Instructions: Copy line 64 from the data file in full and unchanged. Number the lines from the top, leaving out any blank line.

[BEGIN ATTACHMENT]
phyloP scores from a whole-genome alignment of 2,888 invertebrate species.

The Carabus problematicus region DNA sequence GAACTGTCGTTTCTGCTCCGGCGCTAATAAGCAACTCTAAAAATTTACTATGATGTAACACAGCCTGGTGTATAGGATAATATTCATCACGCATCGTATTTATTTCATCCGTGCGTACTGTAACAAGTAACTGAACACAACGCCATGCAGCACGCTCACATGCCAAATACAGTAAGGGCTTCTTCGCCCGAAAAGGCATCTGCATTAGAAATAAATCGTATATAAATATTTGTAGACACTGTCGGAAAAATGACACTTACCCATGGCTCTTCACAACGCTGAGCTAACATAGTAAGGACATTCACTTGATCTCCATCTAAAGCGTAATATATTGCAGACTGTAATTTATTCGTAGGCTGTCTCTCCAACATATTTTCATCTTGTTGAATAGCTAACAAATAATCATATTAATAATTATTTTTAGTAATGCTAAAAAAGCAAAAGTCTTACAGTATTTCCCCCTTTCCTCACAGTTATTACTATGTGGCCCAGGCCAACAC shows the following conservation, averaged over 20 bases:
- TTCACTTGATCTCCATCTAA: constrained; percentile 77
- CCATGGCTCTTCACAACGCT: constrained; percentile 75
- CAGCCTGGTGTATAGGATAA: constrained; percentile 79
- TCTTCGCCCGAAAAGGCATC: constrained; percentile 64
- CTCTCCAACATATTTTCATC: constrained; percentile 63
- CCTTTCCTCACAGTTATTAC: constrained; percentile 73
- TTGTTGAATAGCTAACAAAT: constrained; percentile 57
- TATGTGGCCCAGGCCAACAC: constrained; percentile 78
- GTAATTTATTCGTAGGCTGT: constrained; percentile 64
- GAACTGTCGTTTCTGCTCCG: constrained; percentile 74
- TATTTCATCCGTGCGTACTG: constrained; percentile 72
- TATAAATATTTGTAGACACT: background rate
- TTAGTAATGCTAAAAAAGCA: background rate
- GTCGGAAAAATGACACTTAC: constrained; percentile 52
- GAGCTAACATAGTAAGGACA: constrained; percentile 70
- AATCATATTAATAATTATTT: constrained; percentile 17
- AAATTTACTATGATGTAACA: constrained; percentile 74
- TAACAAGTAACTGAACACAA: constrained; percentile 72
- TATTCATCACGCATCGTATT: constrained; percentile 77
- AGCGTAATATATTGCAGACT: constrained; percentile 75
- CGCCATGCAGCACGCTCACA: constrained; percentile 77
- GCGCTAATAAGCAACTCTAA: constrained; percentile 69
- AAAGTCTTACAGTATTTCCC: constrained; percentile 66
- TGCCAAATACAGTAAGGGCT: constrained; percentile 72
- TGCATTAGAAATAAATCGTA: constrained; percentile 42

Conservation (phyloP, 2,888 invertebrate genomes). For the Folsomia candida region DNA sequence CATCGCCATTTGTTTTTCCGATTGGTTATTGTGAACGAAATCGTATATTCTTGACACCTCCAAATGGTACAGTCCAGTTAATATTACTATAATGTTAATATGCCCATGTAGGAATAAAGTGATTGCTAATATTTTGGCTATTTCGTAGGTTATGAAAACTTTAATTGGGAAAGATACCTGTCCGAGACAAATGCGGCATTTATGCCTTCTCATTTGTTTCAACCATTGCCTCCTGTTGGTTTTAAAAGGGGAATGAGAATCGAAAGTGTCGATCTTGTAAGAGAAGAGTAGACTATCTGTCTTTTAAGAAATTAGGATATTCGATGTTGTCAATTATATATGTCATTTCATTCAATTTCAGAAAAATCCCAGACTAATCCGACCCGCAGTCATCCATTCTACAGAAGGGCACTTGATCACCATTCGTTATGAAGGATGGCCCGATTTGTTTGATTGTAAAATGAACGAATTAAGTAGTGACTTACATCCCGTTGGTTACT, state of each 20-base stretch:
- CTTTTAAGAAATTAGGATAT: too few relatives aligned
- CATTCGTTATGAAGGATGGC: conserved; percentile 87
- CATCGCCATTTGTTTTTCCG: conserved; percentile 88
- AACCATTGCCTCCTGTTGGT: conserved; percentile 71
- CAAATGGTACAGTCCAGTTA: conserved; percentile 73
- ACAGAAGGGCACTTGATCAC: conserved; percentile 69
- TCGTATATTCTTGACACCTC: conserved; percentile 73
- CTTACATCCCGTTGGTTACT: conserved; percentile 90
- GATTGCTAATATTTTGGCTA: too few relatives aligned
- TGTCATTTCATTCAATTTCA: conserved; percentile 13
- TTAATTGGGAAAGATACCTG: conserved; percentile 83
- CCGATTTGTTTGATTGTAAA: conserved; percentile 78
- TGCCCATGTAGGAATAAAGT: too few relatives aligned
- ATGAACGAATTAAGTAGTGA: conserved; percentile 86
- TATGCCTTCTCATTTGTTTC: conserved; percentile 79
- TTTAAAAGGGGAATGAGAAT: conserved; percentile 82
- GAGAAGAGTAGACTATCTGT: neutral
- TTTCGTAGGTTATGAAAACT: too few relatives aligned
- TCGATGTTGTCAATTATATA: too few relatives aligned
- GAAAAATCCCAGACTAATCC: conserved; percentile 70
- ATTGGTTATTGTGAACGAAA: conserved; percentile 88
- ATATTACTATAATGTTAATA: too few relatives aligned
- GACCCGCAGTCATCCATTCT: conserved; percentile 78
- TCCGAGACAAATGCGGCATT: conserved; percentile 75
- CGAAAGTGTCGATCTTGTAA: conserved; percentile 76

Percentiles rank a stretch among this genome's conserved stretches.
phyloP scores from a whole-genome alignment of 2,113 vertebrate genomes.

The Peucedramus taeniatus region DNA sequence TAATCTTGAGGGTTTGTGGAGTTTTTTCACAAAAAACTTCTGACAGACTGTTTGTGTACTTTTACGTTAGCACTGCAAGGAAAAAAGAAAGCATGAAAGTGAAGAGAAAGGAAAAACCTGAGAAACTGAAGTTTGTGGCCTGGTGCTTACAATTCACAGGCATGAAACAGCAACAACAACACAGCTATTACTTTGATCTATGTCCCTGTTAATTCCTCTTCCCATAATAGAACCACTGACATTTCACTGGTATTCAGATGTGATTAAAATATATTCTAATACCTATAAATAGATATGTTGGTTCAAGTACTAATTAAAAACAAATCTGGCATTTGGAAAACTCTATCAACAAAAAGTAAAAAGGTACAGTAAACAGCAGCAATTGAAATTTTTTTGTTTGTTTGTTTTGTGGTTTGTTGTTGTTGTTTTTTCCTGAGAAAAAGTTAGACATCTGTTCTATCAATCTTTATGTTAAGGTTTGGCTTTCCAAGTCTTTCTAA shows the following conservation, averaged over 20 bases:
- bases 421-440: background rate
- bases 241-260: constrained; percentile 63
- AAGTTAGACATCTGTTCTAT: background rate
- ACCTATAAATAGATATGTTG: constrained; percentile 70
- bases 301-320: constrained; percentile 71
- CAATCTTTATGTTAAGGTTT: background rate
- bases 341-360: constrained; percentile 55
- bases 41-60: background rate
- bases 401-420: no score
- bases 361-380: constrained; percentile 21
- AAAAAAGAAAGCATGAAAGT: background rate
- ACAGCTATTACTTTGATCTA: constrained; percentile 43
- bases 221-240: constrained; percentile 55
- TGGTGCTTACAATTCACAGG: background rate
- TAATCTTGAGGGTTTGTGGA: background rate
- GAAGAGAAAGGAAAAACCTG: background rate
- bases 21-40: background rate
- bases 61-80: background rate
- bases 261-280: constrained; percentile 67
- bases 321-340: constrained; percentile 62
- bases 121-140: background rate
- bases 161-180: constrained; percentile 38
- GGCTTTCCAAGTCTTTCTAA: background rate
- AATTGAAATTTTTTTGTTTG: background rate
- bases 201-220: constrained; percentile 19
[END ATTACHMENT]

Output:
- bases 41-60: background rate